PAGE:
10 case studies are explored, which demonstrate that approaches to supporting volunteering in general practice provide an opportunity for practices to engage beyond their traditional boundaries, creating an interface with voluntary and community sector organisations and with the wider community.
The practice examples highlight the importance of partnership work to support and sustain volunteering, the different design and resource considerations in choosing an appropriate approach, the support and management requirements for volunteers and strategic factors that influence success and sustainability.
Health Education England has worked with NHS England, NHS Improvement, Public Health England and the Department of Health to develop the NHS Workforce Report “Facing the Facts, Shaping the Future” – a draft health and care workforce strategy for England to 2027.
The report describes the nature and scale of these challenges and sets out proposals for the management of workforce issues at both local and national level.
The document is open for consultation until 23 March 2018.
The Royal College of Nursing (RCN), in partnership with NHS Digital, and the Building a Digital Ready Workforce Programme, is launching a UK-wide consultation to hear about the digital challenges faced by nursing staff. The consultation seeks to learn more about adapting to digital technologies, and the opportunities available to improve patient care.
The RCN will ask nurses across the country, working in different sectors:
What will the digital future of nursing look like?
What will help us to get the best out of the data and technology available?
What are the things that might stand in our way?
What are the great examples where things are working that we should share?
The results will support the RCN’s call for improved education, training and development on digital literacy. The aim is that by 2020 “evey nurse will be an eNurse” – that is every nurse will be able to use technology and data to maximum effect for patients, carers and service users.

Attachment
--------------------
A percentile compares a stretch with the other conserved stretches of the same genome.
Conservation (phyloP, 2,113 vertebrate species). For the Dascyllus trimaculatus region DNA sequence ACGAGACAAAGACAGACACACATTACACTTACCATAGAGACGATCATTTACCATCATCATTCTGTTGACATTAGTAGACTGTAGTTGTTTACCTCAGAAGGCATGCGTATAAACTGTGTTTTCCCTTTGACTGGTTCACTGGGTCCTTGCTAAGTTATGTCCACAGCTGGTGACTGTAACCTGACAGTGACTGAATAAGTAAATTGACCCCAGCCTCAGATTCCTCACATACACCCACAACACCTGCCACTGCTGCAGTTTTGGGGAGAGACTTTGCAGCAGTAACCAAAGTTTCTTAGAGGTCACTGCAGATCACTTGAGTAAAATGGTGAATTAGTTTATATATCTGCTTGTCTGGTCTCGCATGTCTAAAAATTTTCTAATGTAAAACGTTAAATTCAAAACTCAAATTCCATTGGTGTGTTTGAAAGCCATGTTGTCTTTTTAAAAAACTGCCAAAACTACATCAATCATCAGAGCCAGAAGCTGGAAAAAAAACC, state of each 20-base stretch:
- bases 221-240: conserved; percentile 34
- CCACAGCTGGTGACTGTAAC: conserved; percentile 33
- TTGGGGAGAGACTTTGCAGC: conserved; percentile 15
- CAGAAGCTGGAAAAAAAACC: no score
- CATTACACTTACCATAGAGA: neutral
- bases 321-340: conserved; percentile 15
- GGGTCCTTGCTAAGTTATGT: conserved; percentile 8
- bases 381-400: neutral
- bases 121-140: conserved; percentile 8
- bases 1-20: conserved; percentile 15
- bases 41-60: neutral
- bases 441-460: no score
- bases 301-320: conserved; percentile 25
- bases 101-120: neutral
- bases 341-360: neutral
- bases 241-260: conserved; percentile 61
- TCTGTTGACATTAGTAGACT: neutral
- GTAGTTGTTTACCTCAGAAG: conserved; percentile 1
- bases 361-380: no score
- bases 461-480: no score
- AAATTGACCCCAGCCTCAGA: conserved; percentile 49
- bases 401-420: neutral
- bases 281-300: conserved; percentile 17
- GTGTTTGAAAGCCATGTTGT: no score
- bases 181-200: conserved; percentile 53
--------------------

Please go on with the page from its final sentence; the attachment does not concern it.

Further information on the Digital Ready consultation is available from the RCN’s website
Register now to join the conversation; the online workshop will run until 15 February 2018 link here.
NHS England has announced extra funding will be made available to improve the mental health of at least 3,000 pregnant women and those who have recently given birth.
A total of £23 million is available during wave 2 of the Perinatal Mental Health community services development fund.
The funding is part of a major programme of improvement and investment supporting the ambition in the Mental Health Five Year Forward View that, by 2020/21, there will be increased access to specialist perinatal mental health support, enabling an additional 30,000 women to receive evidence-based treatment, closer to home, when they need it.
From 2019/20 funding for specialist perinatal mental health community services will be allocated through clinical commissioning group baseline (CCG) budgets. This funding will see 30, 000 additional women getting specialist mental health care, in person and through online consultations including over Skype, during the early stages of motherhood, by 2021.
Further information and details about proposals can be found on the NHS England website
The press release is here